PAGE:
Learn All About the Structure of Judiciary In India
Author : Shashwat Srivastava
Updated On : November 16, 2023
Reader's Digest - Hey there, curious minds! Ever wondered how the gears of justice turn in the world's largest democracy? Join us on a fascinating journey as we unravel the captivating structure of Judiciary in India, where law and order find their harmony.
You may have heard the terms "Supreme Court," "High Courts," or "District Courts," but do you know how they all fit together?
In India, the judicial structure is integrated. There is one unified judicial system- one hierarchy of courts – with the Supreme Court as the highest court and the judge in relations between the Union and the States.
You might be wondering why it is essential to understand the structure of judiciary in India. Well, let me tell you, it's crucial for every citizen to have a basic understanding of this system that plays a vital role in upholding justice and maintaining the rule of law in our country.
To grasp the importance, you must note that the judiciary is one of the three pillars of our democracy, along with the executive and legislative branches. It acts as a check and balance, ensuring that the laws enacted by the legislature are followed and that the rights of individuals are protected.
From the apex of legal authority to the grassroots level, we'll explore how this system is organized, what each level entails, and why it matters to every citizen.
Hierarchy of Courts in India
Under our Indian Constitution, a single integrated system of Courts for the Union and the States administers both Union and State laws. At the head of the judicial system stands the Supreme Court of India.
Below the Supreme Court are the High Courts of different States, and under each High Court, there are 'subordinate courts', i.e., courts subordinate to and under the control of the High Courts.
At the top of the system is the Supreme Court of India, followed by High Courts at the State level, and High Courts are 20 in number.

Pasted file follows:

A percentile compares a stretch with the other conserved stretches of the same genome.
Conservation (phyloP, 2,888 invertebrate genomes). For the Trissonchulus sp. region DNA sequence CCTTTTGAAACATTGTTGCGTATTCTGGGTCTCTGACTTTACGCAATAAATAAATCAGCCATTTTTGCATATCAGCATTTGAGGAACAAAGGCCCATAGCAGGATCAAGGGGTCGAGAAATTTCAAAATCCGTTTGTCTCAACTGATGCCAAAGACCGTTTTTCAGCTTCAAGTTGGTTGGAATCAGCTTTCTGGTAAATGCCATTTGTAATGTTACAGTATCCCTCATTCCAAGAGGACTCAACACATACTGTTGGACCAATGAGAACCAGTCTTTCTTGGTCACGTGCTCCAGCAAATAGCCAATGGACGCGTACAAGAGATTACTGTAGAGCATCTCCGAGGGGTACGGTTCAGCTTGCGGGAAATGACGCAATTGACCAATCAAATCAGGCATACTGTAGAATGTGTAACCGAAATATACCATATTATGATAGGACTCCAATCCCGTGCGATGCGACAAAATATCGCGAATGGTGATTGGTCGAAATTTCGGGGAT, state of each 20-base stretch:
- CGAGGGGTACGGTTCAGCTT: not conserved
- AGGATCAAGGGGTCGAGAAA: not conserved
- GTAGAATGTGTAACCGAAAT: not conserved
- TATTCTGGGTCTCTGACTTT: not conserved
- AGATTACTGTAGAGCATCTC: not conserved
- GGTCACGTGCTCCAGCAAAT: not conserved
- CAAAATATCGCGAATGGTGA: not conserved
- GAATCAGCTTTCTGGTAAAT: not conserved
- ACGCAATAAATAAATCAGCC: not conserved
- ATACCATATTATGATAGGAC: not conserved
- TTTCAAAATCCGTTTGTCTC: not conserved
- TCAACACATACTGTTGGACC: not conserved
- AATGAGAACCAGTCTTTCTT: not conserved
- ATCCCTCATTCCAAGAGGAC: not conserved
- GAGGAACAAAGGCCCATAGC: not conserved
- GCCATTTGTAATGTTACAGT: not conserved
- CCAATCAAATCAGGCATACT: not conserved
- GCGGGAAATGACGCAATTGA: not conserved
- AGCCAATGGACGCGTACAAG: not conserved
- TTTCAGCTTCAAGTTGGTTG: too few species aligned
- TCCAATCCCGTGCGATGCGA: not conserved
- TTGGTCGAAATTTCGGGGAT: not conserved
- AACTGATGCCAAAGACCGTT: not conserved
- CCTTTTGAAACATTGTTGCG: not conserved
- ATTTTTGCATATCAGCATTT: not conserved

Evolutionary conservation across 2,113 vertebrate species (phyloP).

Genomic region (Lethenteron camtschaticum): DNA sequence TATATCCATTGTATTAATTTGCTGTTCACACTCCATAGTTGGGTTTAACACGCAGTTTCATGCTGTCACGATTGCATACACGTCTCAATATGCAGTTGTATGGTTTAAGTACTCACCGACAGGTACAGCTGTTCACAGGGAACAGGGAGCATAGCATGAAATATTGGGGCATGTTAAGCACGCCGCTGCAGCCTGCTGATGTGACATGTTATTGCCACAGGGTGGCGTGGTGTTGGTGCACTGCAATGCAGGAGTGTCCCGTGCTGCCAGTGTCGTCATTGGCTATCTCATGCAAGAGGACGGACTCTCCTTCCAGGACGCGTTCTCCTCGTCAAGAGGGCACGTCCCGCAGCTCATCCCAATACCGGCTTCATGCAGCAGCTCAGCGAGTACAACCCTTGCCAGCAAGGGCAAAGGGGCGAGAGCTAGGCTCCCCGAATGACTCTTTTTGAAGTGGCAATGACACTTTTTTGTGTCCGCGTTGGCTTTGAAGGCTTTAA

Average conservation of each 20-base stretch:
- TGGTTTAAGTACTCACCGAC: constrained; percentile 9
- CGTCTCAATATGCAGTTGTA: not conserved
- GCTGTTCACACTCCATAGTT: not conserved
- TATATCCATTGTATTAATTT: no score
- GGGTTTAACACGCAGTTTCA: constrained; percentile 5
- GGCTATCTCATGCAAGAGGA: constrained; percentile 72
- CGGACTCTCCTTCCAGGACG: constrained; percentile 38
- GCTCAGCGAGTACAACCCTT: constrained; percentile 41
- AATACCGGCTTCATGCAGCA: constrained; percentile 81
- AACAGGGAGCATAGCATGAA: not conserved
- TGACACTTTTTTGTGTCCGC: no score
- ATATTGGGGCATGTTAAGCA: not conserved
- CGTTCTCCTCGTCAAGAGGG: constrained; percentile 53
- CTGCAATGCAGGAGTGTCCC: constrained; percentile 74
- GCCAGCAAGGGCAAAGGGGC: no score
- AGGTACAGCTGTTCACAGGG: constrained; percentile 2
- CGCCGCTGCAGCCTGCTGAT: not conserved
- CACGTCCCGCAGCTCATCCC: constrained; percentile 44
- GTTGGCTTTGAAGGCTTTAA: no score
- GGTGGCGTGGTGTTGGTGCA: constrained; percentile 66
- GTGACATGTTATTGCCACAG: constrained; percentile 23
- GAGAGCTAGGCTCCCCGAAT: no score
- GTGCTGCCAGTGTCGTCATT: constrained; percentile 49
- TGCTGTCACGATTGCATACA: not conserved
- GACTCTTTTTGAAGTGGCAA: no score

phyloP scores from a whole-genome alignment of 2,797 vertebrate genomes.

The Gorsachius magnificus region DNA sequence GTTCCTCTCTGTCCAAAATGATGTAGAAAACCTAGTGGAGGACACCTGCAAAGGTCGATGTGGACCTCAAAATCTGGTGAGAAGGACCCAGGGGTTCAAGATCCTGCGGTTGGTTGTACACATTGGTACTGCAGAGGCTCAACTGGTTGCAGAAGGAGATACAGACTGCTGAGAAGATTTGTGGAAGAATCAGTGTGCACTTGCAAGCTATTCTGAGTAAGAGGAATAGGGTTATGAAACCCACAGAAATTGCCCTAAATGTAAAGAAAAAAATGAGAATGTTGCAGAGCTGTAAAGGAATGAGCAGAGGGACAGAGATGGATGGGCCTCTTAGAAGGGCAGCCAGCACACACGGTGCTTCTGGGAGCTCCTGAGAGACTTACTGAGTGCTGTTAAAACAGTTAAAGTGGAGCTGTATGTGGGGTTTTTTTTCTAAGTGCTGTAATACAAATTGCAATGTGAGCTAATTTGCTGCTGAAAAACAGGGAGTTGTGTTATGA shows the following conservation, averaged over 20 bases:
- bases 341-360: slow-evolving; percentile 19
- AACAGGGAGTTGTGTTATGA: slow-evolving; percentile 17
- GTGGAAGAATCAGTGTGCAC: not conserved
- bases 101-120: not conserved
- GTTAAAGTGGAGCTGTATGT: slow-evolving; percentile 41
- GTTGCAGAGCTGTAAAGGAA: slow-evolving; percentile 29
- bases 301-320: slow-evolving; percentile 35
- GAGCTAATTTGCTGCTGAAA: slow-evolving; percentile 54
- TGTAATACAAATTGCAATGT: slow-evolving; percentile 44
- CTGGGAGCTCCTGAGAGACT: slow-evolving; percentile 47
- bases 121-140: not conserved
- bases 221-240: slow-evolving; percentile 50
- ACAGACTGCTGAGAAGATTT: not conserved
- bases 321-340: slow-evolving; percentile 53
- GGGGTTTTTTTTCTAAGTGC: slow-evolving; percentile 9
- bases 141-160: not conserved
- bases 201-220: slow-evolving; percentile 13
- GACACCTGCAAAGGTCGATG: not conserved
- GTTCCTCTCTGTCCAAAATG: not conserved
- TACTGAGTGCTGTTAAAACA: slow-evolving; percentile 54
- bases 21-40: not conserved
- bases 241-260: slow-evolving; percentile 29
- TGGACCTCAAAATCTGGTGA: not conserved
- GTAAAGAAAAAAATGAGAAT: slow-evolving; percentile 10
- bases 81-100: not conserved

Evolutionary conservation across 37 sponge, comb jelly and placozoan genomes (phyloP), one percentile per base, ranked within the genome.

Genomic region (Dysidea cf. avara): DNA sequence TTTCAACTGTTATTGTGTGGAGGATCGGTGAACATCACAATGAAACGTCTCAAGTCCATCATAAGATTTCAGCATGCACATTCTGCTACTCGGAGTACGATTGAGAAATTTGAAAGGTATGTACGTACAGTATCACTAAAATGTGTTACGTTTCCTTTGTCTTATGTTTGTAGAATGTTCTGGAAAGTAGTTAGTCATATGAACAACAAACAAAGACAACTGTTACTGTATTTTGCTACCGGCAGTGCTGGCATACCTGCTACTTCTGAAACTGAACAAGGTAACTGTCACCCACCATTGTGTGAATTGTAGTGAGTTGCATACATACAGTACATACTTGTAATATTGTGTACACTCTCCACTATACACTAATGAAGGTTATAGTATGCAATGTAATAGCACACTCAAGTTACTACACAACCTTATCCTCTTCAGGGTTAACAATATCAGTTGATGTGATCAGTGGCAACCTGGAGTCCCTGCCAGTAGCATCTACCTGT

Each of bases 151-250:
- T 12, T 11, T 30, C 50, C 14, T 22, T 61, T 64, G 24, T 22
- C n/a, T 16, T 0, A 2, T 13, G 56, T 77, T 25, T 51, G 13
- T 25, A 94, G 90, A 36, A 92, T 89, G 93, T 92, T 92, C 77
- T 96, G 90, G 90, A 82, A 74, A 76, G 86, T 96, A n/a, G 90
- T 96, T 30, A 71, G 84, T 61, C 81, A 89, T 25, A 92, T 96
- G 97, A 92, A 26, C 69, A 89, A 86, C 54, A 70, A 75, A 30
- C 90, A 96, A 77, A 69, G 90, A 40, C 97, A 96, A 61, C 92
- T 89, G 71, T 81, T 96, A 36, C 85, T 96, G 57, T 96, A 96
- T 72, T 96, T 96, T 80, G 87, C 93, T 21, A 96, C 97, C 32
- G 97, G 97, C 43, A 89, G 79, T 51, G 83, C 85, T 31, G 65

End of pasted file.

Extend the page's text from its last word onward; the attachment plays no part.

The High Court is the pinnacle court in the State. Article 214 states shall have a High Court in each State.
Refer to the structure of judiciary in India from the following.
The total count of High Courts in the country is 21.
Each High Court comprises a Chief Justice and other judges as the President of India occasionally appoints.
Under Article 141, these judges and CJI's are bounded by the judgments and orders of the Supreme Court of India by precedence.
The jurisdiction of these courts spreads over a state, a union territory, or a group of states and union territories.
Under Part 4, Chapter V, Article 214 of the Constitution, High courts are instituted as constitutional courts.
The High Courts are the principal civil courts of original jurisdiction in the State, along with District Courts, which are subordinate to the High Courts.
However, High courts exercise their original civil and criminal jurisdiction only if the courts subordinate to the high court in the State are not competent (not authorized by law) to try such matters for lack of pecuniary, territorial jurisdiction.
High courts may also enjoy original jurisdiction in certain matters designated specifically in a state or Federal law. e.g., Company law cases are instituted only in a high court.
As per Article 226 of the Constitution of India, the primary work of High Courts includes appeals from lower courts and writ petitions.
Also, Writ Jurisdiction is the original jurisdiction of the High Court.
The particular territorial jurisdiction of each High Court varies.
The President appoints judges in a High court after consultation with the Chief Justice of India, the governor of the State, and the High Court Chief Justice.
The number of judges in a court is decided by dividing the average institution of prominent cases during the last five years by the national average or the average disposal rate of main points per judge per year in that High Court, whichever is higher.
The Calcutta High Court is the oldest in the country, established on July 2, 1862.
The Allahabad High Court is the most significant High Court, with a sanctioned strength of 160 judges.
In conclusion, understanding the structure of the Judiciary in India is vital for every citizen. It ensures transparency, accountability, and access to justice. Here are the key takeaways:
- The Indian judiciary consists of the Supreme Court and subordinate courts.
- The Supreme Court is the highest authority, responsible for interpreting and applying laws and upholding the Constitution.
- Subordinate courts include High Courts, District courts, and Tribunals, each with specific jurisdiction.
- Knowledge of the judiciary's structure helps to navigate the legal system effectively.
- It enhances understanding of appeal processes and available judicial remedies.
- Awareness of the structure promotes transparency and enables citizens to hold the judiciary accountable.
With this understanding, we can actively uphold justice and safeguard our rights within the Indian legal system.
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